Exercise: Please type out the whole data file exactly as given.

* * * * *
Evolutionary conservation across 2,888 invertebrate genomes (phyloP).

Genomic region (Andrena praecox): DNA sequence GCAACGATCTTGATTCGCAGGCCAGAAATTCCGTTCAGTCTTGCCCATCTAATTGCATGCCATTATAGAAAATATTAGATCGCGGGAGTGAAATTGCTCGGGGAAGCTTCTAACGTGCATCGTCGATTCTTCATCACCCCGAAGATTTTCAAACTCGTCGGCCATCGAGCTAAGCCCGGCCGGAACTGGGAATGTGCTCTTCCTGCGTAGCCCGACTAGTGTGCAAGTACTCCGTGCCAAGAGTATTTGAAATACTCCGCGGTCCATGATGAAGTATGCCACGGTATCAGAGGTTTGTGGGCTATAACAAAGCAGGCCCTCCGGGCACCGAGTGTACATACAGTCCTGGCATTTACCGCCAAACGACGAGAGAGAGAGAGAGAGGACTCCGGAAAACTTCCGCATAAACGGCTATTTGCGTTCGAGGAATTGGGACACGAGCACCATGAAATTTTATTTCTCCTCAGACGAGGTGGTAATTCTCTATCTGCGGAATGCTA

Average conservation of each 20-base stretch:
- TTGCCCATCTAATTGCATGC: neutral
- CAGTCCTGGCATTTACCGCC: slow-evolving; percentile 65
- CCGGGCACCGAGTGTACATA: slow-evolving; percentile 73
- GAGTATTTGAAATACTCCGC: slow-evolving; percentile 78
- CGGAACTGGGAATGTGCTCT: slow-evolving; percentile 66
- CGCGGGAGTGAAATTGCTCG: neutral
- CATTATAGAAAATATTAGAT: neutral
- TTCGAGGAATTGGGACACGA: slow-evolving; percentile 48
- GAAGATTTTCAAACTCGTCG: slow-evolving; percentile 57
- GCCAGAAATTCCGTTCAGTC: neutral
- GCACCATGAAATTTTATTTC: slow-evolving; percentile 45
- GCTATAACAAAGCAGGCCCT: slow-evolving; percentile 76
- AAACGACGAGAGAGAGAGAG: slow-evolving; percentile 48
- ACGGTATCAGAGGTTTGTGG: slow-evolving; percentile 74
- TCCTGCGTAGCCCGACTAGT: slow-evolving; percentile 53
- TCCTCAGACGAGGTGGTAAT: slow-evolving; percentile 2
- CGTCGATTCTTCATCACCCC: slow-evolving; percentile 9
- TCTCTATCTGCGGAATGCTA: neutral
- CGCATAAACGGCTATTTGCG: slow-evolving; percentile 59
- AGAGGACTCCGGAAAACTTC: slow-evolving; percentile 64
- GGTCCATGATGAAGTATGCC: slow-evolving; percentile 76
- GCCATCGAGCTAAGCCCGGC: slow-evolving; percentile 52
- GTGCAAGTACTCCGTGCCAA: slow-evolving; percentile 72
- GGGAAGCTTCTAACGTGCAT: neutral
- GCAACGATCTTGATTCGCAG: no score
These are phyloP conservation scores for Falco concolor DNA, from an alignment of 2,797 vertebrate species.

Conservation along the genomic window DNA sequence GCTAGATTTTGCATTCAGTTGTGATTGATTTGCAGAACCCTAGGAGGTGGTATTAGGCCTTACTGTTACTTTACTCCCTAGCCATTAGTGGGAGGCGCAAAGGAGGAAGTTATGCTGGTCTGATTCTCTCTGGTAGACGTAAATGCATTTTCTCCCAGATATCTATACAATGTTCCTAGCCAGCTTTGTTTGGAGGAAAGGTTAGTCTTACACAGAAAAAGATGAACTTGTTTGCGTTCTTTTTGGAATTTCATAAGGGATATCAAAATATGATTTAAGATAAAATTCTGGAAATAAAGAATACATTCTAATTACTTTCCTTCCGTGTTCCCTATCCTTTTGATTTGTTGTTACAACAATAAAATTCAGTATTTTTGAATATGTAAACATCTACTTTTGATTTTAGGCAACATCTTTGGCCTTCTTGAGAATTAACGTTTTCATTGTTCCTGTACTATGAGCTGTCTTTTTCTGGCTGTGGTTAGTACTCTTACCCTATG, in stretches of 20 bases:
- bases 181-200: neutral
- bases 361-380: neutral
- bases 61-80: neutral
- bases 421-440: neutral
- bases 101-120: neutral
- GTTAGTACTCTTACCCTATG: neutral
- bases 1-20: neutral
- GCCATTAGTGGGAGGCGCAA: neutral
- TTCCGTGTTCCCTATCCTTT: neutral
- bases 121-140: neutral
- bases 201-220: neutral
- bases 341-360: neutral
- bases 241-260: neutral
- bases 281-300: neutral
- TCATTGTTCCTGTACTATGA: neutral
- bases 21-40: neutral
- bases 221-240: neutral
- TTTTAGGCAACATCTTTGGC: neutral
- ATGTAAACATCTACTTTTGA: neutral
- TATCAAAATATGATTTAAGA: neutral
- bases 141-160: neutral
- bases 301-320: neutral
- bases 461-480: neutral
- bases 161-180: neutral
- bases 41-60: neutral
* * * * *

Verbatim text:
Evolutionary conservation across 2,888 invertebrate genomes (phyloP).

Genomic region (Andrena praecox): DNA sequence GCAACGATCTTGATTCGCAGGCCAGAAATTCCGTTCAGTCTTGCCCATCTAATTGCATGCCATTATAGAAAATATTAGATCGCGGGAGTGAAATTGCTCGGGGAAGCTTCTAACGTGCATCGTCGATTCTTCATCACCCCGAAGATTTTCAAACTCGTCGGCCATCGAGCTAAGCCCGGCCGGAACTGGGAATGTGCTCTTCCTGCGTAGCCCGACTAGTGTGCAAGTACTCCGTGCCAAGAGTATTTGAAATACTCCGCGGTCCATGATGAAGTATGCCACGGTATCAGAGGTTTGTGGGCTATAACAAAGCAGGCCCTCCGGGCACCGAGTGTACATACAGTCCTGGCATTTACCGCCAAACGACGAGAGAGAGAGAGAGAGGACTCCGGAAAACTTCCGCATAAACGGCTATTTGCGTTCGAGGAATTGGGACACGAGCACCATGAAATTTTATTTCTCCTCAGACGAGGTGGTAATTCTCTATCTGCGGAATGCTA

Average conservation of each 20-base stretch:
- TTGCCCATCTAATTGCATGC: neutral
- CAGTCCTGGCATTTACCGCC: slow-evolving; percentile 65
- CCGGGCACCGAGTGTACATA: slow-evolving; percentile 73
- GAGTATTTGAAATACTCCGC: slow-evolving; percentile 78
- CGGAACTGGGAATGTGCTCT: slow-evolving; percentile 66
- CGCGGGAGTGAAATTGCTCG: neutral
- CATTATAGAAAATATTAGAT: neutral
- TTCGAGGAATTGGGACACGA: slow-evolving; percentile 48
- GAAGATTTTCAAACTCGTCG: slow-evolving; percentile 57
- GCCAGAAATTCCGTTCAGTC: neutral
- GCACCATGAAATTTTATTTC: slow-evolving; percentile 45
- GCTATAACAAAGCAGGCCCT: slow-evolving; percentile 76
- AAACGACGAGAGAGAGAGAG: slow-evolving; percentile 48
- ACGGTATCAGAGGTTTGTGG: slow-evolving; percentile 74
- TCCTGCGTAGCCCGACTAGT: slow-evolving; percentile 53
- TCCTCAGACGAGGTGGTAAT: slow-evolving; percentile 2
- CGTCGATTCTTCATCACCCC: slow-evolving; percentile 9
- TCTCTATCTGCGGAATGCTA: neutral
- CGCATAAACGGCTATTTGCG: slow-evolving; percentile 59
- AGAGGACTCCGGAAAACTTC: slow-evolving; percentile 64
- GGTCCATGATGAAGTATGCC: slow-evolving; percentile 76
- GCCATCGAGCTAAGCCCGGC: slow-evolving; percentile 52
- GTGCAAGTACTCCGTGCCAA: slow-evolving; percentile 72
- GGGAAGCTTCTAACGTGCAT: neutral
- GCAACGATCTTGATTCGCAG: no score
These are phyloP conservation scores for Falco concolor DNA, from an alignment of 2,797 vertebrate species.

Conservation along the genomic window DNA sequence GCTAGATTTTGCATTCAGTTGTGATTGATTTGCAGAACCCTAGGAGGTGGTATTAGGCCTTACTGTTACTTTACTCCCTAGCCATTAGTGGGAGGCGCAAAGGAGGAAGTTATGCTGGTCTGATTCTCTCTGGTAGACGTAAATGCATTTTCTCCCAGATATCTATACAATGTTCCTAGCCAGCTTTGTTTGGAGGAAAGGTTAGTCTTACACAGAAAAAGATGAACTTGTTTGCGTTCTTTTTGGAATTTCATAAGGGATATCAAAATATGATTTAAGATAAAATTCTGGAAATAAAGAATACATTCTAATTACTTTCCTTCCGTGTTCCCTATCCTTTTGATTTGTTGTTACAACAATAAAATTCAGTATTTTTGAATATGTAAACATCTACTTTTGATTTTAGGCAACATCTTTGGCCTTCTTGAGAATTAACGTTTTCATTGTTCCTGTACTATGAGCTGTCTTTTTCTGGCTGTGGTTAGTACTCTTACCCTATG, in stretches of 20 bases:
- bases 181-200: neutral
- bases 361-380: neutral
- bases 61-80: neutral
- bases 421-440: neutral
- bases 101-120: neutral
- GTTAGTACTCTTACCCTATG: neutral
- bases 1-20: neutral
- GCCATTAGTGGGAGGCGCAA: neutral
- TTCCGTGTTCCCTATCCTTT: neutral
- bases 121-140: neutral
- bases 201-220: neutral
- bases 341-360: neutral
- bases 241-260: neutral
- bases 281-300: neutral
- TCATTGTTCCTGTACTATGA: neutral
- bases 21-40: neutral
- bases 221-240: neutral
- TTTTAGGCAACATCTTTGGC: neutral
- ATGTAAACATCTACTTTTGA: neutral
- TATCAAAATATGATTTAAGA: neutral
- bases 141-160: neutral
- bases 301-320: neutral
- bases 461-480: neutral
- bases 161-180: neutral
- bases 41-60: neutral